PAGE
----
Louisiana’s laws governing drug crimes cover a broad range of offenses related to the possession, distribution, and intent to distribute controlled substances. Understanding the different charges and their implications is crucial for individuals facing drug-related accusations. This article will discuss the categories of drug crimes in Louisiana, common fact patterns in drug cases, legal issues, and common defenses.

Drug Possession in Louisiana

Drug possession in Louisiana refers to the knowing and intentional control of a controlled substance without a valid prescription. Louisiana has adopted the Uniform Controlled Dangerous Substances Act and, with it, has criminalized to various degrees the five scheduled substances.  As a general rule, the penalties for illegal drug possession a grouped according to its schedule but over time, exceptions have been carved out for specific drugs depending upon their popularity or when an “epidemic” makes national attention. For example, marijuana and heroin, are both schedule I drugs but each having its own set of penalties.  At the moment, Louisiana is decriminalizing marijuana but tightening its stances based upon heroin overdose cases in the media and its growing trend to be infused with fentanyl. Other drugs that are singled out from its schedule include cocaine and  methamphetamine.  This article will not devolve into the specific penalties for anyone drug and will instead focus on an overview for anyone charged with drug related crimes in Louisiana.

Common Louisiana Drug Possession Cases

The police routinely encounter people possessing illegal drugs in quantities that indicate they are for personal consumption and not for resale.  These encounters can stem from their discovery of drugs in plain view during a traffic stop; seizing drugs during a stop and frisk scenario; observing someone purchase from a drug dealer under surveillance; or even observing someone using the drugs in a public place.  These scenarios will inevitably require a theory of prosecution based upon the type of possession in question.  Broadly speaking, there are three types of drug possession cases.

A. Actual Possession

Actual possession drug cases are the most straightforward drug prosecutions because the defendant was found to have drugs on their person.  The drugs could be in their hand, within their pockets or secreted in a backpack or purse.  The point is that the offender is actually holding the drugs in some capacity when they encounter the police.  In these cases, a defense will track the elements of the crime very tightly: did they know they were possessing a drug?; did they intend to possess a drug? And was the substance they possessed an actual drug?

Amazingly, they are people found in possession of narcotics who simply lacked the knowledge and intent to possess a drug.  Maybe they thought their friend was giving them an aspirin when, in reality, gave them a prescription pain killer?  Maybe someone put something into their bag without their knowledge?  Finally, and this does happen, maybe the substance they possess, when tested by the crime lab, turns out the be fake.  In other words, the offender was duped into thinking they were purchasing real drugs when, in fact, the bought “bunk”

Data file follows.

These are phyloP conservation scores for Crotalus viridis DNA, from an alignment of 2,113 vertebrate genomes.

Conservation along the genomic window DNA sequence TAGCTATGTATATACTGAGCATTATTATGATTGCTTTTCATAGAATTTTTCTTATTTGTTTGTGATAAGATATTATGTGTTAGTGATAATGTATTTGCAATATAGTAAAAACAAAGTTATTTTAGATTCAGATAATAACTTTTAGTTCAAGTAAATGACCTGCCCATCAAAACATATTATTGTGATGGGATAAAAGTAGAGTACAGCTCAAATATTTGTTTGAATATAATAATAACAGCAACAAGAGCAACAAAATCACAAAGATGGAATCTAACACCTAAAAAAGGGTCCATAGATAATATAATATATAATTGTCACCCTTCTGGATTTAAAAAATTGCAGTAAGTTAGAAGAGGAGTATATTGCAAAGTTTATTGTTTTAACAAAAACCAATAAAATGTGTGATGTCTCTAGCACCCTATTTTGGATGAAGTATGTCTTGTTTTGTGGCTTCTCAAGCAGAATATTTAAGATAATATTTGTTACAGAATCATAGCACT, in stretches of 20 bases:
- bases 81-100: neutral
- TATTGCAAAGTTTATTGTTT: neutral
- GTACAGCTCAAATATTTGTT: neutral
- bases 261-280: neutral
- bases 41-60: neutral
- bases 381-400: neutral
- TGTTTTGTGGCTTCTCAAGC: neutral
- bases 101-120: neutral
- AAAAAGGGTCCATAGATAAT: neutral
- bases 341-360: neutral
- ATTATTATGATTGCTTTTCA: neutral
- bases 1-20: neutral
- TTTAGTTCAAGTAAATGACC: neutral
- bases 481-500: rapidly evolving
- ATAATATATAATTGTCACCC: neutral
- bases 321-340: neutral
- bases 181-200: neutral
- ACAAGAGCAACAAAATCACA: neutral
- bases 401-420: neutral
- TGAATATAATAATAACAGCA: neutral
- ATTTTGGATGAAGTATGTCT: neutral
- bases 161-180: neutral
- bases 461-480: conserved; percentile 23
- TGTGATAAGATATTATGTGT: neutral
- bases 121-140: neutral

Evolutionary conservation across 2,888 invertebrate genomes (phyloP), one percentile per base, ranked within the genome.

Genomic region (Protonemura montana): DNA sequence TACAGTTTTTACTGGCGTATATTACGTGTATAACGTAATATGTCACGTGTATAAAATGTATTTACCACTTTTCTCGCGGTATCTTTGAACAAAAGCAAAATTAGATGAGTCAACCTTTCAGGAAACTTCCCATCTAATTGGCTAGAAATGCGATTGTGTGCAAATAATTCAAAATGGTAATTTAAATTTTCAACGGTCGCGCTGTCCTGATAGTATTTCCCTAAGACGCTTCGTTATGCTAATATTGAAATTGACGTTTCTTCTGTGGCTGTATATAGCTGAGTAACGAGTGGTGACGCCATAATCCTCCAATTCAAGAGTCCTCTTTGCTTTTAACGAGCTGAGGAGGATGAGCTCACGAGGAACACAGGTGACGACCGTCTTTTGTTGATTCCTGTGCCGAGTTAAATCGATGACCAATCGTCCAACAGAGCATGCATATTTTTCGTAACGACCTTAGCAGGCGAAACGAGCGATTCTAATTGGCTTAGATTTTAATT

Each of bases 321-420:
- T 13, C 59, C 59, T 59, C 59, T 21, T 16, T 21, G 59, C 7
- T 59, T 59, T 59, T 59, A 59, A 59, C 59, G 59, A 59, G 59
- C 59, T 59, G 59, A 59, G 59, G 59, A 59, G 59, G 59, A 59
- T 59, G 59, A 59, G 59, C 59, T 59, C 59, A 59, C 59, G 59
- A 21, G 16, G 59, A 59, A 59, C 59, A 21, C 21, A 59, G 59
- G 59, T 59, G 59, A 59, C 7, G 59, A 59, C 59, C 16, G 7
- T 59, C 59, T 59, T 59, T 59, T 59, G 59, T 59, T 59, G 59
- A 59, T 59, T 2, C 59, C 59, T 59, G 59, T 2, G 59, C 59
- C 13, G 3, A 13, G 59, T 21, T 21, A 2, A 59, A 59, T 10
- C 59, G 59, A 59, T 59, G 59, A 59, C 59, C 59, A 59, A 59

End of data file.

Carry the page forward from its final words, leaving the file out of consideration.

B. Constructive Possession Cases

Constructive possession drugs cases charge someone with possessing drugs that are within their dominion or immediate control.  The most common scenario involves traffic stops and residence searches.  When a car is searched, can you automatically assume that the drugs in the center console belonged to the driver?  What about the drugs located in a gym bag in the trunk?  Complicating matters, often cars are occupied by multiple people, friends and family share cars and groups of people commonly rent cars.  In these situations, unless someone accepts ownership on the scene, everyone inside of the car will be arrested.  A similar scenario occurs during residence searches.  Who possesses the drugs secreted in a box in the top kitchen cabinet?  The attack or guest bedroom?  Does it matter if your name is not on the lease?  Each of these fact patterns are quite common.

A crucial element in these cases will be establishing the defendant’s dominion over the contraband.  In car cases it may be establishing that the defendant is the registered owner of the car or is in a close relationship with the owner.  Similarly, in residential search cases, is the defendant the owner or leaseholder?  Are they able to find documents such as electric bills or magazine subscriptions that show him using the address.

Another crucial element is knowledge of the existence of contraband.  Is any of the drugs or paraphernalia found in open or public spaces?  Are the items shielded from public view found in an area where the defendant has obvious access.  For example, drugs found in his nightstand or large sums of cash found in his clothes drawer. 

In vehicle search cases the location of the drugs is as important.  Is it in the center console or in another open area of the passenger compartment?  Is it under the defendant’s seat within the car when he was pulled over?  And, if inside of the trunk, is it concealed in bags belonging to the accused?

Constructive possession cases are easier to defend as the possibility of the drugs belonging to another person are more probable and the defendant’s knowledge of the contraband is less certain.